Phil Hughes pitched a great game last night against the Tigers, going 6 shutout innings while allowing just 2 hits. This performance has moved him off of the bust pile, as writers in NY rush to fawn over a guy they left for dead a few months ago. I thought it would be interesting to see the thoughts on Hughes from 3 guys who have, for the most part, actually remained in Phil’s corner all along.
From Pete Abe:
If you were watching closely, Hughes had to fight to get command of his curveball. It was all over the place in the first few innings, even when he threw it for strikes. When he struck out Placido Polanco in the first inning, it was on a curve that was screaming to be hit.
But Hughes made the adjustment between innings, a skill that eluded him last season.
“He was getting quick with his lower half and I said something to him,” pitching coach Dave Eiland said. “He made the adjustment whereas last year he had something else in his head. He’s much more focused and confident now.”
For me, it was the best Hughes has looked since May 1, 2007 in Texas. He no-hit the Rangers for 6.1 innings that night and struck out six. But he also tore his hamstring.
The ability to make in-game adjustments is what distinguishes a good pitcher from a mediocre one. Most major league pitchers can succeed on a night where they come into the game with everything working. It is the nights where they need to tinker with their stuff and make adjustments on the fly that separate the men from the boys. This is something that Phil struggled with in the past, and it is good to see him learning how to be a real pitcher rather than a thrower.
From Joel Sherman:
You know what Phil Hughes looked like on Tuesday night? He looked like a guy worth waiting for. He looked like the kind of guy you do think long and hard about giving up, even for Johan Santana. He looked like part of the solution for the 2009 Yankees……
But there was an awful lot to like watching Hughes shut out the Tigers for six innings. First, give him credit for working his way back to this moment. He was just handed a rotation spot last year, spit it up and the Yanks reacted by filling up the five rotation spots without him. But he pitched well in spring training, better at Triple-A and tremendous vs. Detroit. Here is what stood out for me: His poise was overt. The final score was 11-0, but when Hughes was on the mound he was locked in a 0-0 game against Edwin Jackson. Hughes appeared focused and unflustered. He was simply executing one pitch after another, even when it looked as if home-plate ump Derryl Cousins was squeezing him a bit.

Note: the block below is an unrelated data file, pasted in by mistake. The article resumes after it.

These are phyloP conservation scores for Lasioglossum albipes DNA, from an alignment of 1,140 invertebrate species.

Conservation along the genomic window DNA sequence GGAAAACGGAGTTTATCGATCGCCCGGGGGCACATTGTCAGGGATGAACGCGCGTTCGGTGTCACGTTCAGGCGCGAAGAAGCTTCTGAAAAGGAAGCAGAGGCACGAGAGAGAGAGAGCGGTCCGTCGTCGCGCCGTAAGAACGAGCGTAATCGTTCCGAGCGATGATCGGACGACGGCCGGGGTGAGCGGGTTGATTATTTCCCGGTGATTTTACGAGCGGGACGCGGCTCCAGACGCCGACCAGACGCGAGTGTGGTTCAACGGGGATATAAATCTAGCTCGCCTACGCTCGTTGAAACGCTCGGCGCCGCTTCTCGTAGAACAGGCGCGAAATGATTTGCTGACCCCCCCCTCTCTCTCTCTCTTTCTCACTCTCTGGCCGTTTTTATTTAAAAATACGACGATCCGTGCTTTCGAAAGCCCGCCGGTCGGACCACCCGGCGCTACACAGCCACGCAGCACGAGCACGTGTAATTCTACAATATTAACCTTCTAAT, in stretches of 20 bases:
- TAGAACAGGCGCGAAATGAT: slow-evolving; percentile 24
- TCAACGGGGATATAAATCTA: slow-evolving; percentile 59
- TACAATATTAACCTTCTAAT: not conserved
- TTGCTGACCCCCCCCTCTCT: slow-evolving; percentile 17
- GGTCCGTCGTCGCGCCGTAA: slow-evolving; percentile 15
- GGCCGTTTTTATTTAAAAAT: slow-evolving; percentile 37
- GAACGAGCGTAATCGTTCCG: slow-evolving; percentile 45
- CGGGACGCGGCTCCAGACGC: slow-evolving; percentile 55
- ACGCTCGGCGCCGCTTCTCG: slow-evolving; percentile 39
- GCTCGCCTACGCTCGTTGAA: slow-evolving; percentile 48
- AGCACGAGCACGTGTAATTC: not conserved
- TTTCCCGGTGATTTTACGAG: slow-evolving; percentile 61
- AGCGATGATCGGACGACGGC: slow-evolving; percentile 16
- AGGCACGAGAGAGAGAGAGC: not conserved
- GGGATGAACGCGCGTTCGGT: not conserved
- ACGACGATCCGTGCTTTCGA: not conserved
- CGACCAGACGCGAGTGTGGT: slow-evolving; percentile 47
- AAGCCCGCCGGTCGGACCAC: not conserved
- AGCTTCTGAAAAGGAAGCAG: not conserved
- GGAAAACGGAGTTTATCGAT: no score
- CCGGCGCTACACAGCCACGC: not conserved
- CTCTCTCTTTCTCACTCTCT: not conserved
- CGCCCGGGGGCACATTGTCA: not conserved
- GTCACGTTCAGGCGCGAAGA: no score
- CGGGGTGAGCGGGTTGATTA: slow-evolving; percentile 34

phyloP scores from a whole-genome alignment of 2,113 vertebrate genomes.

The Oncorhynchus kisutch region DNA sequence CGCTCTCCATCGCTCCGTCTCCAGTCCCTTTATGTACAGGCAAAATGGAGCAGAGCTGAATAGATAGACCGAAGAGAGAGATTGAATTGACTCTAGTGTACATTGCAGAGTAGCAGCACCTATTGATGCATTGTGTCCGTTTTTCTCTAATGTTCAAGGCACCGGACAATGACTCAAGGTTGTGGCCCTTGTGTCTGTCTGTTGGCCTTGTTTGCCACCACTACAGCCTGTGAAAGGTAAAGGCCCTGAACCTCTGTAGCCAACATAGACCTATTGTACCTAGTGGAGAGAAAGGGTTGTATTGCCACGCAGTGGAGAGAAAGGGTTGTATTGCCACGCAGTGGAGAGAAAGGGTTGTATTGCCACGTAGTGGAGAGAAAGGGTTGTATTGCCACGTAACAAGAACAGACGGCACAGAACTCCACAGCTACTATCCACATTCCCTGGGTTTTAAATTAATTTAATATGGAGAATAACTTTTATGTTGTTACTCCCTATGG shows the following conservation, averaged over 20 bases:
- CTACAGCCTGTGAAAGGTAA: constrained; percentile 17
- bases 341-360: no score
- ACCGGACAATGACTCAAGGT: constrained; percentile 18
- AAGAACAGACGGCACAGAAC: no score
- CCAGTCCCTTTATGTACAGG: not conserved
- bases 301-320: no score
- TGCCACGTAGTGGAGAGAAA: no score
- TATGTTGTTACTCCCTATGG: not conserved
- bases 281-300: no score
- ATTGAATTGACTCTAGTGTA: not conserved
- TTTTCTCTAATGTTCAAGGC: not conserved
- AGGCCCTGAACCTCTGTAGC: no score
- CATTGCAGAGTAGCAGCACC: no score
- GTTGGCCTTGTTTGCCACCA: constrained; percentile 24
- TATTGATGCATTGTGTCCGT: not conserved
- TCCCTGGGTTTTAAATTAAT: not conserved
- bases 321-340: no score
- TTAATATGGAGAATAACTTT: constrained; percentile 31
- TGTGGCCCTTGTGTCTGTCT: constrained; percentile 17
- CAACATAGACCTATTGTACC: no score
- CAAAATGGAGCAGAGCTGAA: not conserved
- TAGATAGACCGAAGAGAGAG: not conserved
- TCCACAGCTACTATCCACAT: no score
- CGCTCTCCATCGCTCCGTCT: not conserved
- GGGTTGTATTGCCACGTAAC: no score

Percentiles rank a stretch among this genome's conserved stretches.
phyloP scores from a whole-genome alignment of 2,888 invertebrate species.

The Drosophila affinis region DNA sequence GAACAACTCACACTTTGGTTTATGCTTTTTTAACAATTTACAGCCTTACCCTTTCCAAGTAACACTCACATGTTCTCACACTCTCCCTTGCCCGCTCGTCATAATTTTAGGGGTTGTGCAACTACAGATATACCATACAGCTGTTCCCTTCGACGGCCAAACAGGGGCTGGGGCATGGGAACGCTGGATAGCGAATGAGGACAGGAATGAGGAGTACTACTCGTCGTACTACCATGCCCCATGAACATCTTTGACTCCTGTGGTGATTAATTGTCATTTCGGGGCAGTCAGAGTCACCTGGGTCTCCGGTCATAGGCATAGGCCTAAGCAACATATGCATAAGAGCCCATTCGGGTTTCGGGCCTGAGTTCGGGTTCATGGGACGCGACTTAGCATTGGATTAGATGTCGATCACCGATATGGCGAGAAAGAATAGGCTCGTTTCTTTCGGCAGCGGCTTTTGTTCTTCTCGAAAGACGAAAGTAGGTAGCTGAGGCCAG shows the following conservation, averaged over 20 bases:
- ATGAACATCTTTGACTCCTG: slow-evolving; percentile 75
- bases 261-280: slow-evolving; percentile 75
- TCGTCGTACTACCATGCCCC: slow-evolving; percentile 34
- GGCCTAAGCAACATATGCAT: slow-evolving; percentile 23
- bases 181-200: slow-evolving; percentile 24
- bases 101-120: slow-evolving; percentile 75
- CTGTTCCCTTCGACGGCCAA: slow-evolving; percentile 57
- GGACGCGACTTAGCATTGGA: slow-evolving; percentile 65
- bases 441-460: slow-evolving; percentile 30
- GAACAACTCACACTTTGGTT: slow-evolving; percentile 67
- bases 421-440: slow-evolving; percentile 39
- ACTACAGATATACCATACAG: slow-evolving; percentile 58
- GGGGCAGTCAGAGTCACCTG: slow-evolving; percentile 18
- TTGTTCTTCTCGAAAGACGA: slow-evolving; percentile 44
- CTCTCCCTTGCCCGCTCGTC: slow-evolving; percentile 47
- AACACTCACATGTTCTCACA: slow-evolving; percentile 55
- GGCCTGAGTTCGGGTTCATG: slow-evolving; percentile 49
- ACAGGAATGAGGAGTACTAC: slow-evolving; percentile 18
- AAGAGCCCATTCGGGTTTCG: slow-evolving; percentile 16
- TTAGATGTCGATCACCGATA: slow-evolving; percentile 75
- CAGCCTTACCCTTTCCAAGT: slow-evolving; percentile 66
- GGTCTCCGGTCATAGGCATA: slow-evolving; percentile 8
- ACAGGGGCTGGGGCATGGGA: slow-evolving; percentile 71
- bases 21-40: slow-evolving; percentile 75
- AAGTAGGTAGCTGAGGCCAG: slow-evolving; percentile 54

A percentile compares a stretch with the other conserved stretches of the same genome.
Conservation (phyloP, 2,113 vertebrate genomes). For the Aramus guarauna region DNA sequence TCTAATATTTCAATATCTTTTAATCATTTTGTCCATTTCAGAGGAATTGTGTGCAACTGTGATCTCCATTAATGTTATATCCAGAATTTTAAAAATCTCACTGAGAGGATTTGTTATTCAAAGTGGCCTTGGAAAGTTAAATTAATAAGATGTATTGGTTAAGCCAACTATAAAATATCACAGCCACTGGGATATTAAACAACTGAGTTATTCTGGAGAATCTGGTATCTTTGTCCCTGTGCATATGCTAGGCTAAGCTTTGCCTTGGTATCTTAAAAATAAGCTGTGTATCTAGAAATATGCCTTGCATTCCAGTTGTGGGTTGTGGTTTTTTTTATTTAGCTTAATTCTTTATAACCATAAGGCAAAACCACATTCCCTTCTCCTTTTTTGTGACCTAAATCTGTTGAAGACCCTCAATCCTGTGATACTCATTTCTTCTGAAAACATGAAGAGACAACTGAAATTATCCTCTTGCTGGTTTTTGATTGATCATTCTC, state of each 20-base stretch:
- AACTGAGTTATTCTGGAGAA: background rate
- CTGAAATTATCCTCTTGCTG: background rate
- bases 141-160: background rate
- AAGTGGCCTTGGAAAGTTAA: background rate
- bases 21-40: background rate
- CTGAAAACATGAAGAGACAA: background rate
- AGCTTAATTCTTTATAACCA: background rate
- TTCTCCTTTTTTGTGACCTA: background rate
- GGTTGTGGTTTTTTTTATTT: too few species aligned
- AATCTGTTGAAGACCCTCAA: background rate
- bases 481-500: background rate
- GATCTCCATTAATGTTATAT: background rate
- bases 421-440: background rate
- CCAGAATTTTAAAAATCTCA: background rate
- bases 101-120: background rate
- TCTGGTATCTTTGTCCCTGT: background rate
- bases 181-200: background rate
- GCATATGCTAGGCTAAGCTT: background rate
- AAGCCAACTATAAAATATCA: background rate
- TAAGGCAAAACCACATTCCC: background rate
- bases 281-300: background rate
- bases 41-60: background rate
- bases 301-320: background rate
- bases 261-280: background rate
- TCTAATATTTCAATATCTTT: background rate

And in the blog yesterday I wondered about the slow development of a third pitch. But his cutter was very good Tuesday, especially in his ability to run it on the hands of lefty hitters. That made his fastball – which had strong carry through the zone – even more impressive.
I think Joel hit on the two key points about this performance: Phil’s poise and his cutter. In regard to his cutter, see Tom’s posts below for more on that. Regarding his poise, I think this was the most marked difference between Phil last night and Phil in 2008. He seemed like he was in full control all evening, going after hitters and refusing to buckle under the pressure of a scoreless game and a four game losing streak.
Regarding the Santana deal, I think we can close the book on the prudence of that decision. The Yankees gave up the chance at Santana so as to keep Hughes and Kennedy, and acquire CC Sabathia. While it is possible that Santana outperforms all three players, that does not change the fact that Brian Cashman made the right choice in refusing to complete that deal.
Finally, from Tyler Kepner:
Here’s a prediction. It’s easy to make now, after the last few games, but if you’ve seen them pitch and followed their stories, you believed it even before. Phil Hughes and Mark Melancon won’t go back to the minors.
From your lips to Mo’s ears.